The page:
by Jay Mathews, The Washington Post, 9/14/15
Teacher development is built mostly on good intentions and false assumptions.
I used to speak at professional-development sessions for teachers, but I eventually
realized I was wasting their time. Like most professional-development presentations, my speeches were not integrated with a research-tested approach to improve teaching. That meant whatever I said was unlikely to help them much, if at all.
My embarrassment has been reawakened by a new study delving deep into the uselessness of professional development. The study by the teacher-training and research group TNTP, titled “The Mirage,” reveals that teachers who are improving have the same professional-development experiences as those who aren’t. What they have learned is not having the effect it should….
TNTP found in its survey of teachers that “only about 40% reported that most of their professional-development activities were a good use of their time.” …
The 10,507 teachers surveyed by TNTP said they spent on average about 19 full school days a year, about 10% of the total available time, on such activities. Yet “no type, amount, or combination of development activities appears more likely than any other to help teachers improve substantially,” the study said. Just about 30% of the teachers showed any improvement, as measured by classroom observers and student test scores.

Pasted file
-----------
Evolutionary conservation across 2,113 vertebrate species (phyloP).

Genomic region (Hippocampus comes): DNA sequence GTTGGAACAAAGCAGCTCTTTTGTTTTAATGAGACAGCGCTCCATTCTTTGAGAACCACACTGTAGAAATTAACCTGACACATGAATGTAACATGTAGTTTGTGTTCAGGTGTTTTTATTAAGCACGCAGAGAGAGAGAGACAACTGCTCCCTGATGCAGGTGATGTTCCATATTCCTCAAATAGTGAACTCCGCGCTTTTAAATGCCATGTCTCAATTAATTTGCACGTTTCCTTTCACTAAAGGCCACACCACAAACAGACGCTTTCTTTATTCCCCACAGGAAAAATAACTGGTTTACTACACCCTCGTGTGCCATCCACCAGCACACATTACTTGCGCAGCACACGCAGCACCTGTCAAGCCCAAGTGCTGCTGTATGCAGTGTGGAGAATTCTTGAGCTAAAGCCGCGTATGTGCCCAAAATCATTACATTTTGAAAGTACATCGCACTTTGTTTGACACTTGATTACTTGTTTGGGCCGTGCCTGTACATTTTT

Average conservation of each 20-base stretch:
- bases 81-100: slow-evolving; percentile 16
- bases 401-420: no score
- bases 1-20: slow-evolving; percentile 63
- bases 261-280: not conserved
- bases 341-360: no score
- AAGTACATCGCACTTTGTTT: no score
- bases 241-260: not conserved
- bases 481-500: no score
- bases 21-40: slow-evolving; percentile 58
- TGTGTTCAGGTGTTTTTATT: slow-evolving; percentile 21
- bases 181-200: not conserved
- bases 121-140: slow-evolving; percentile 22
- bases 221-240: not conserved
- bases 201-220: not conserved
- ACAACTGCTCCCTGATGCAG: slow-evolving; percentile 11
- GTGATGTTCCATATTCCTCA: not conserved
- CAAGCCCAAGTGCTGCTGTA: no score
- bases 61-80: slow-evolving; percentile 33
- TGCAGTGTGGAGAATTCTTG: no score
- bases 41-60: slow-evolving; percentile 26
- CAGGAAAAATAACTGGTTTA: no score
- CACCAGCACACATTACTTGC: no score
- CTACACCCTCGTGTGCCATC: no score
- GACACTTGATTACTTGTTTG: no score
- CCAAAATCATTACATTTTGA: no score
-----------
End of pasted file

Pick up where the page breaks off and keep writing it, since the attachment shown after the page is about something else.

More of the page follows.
Fifty percent of teachers who showed improvement said their professional development was “targeted to support my specific learning context,” but 48% of teachers who showed no improvement said the same thing. Forty-one percent of the former group said the “individual teacher is responsible for development.” So did 40% of the latter group.
The TNTP researchers said they found a few “consistent, small, but statistically significant relationships associated with more teacher improvement.” For example, teachers who were improving were almost twice as likely to rate their own performance as the same as their formal evaluation, while those not improving were almost twice as likely to rate their performance as better than their evaluators said….
In the TNTP study, just 1 in 5 teachers said they often received follow-up support and tailored coaching opportunities. Only 1 in 10 reported frequent opportunities for practicing new skills. Most said that they wanted to observe other excellent teachers but that they did so less than twice a year….
Teacher development at the moment is “built mostly on good intentions and false assumptions,” the study said….
Jay Mathews is an educator columnist for the Post and creator of the “Challenge Index”—a ranking of top US high schools based on the availability of AP and IB courses.
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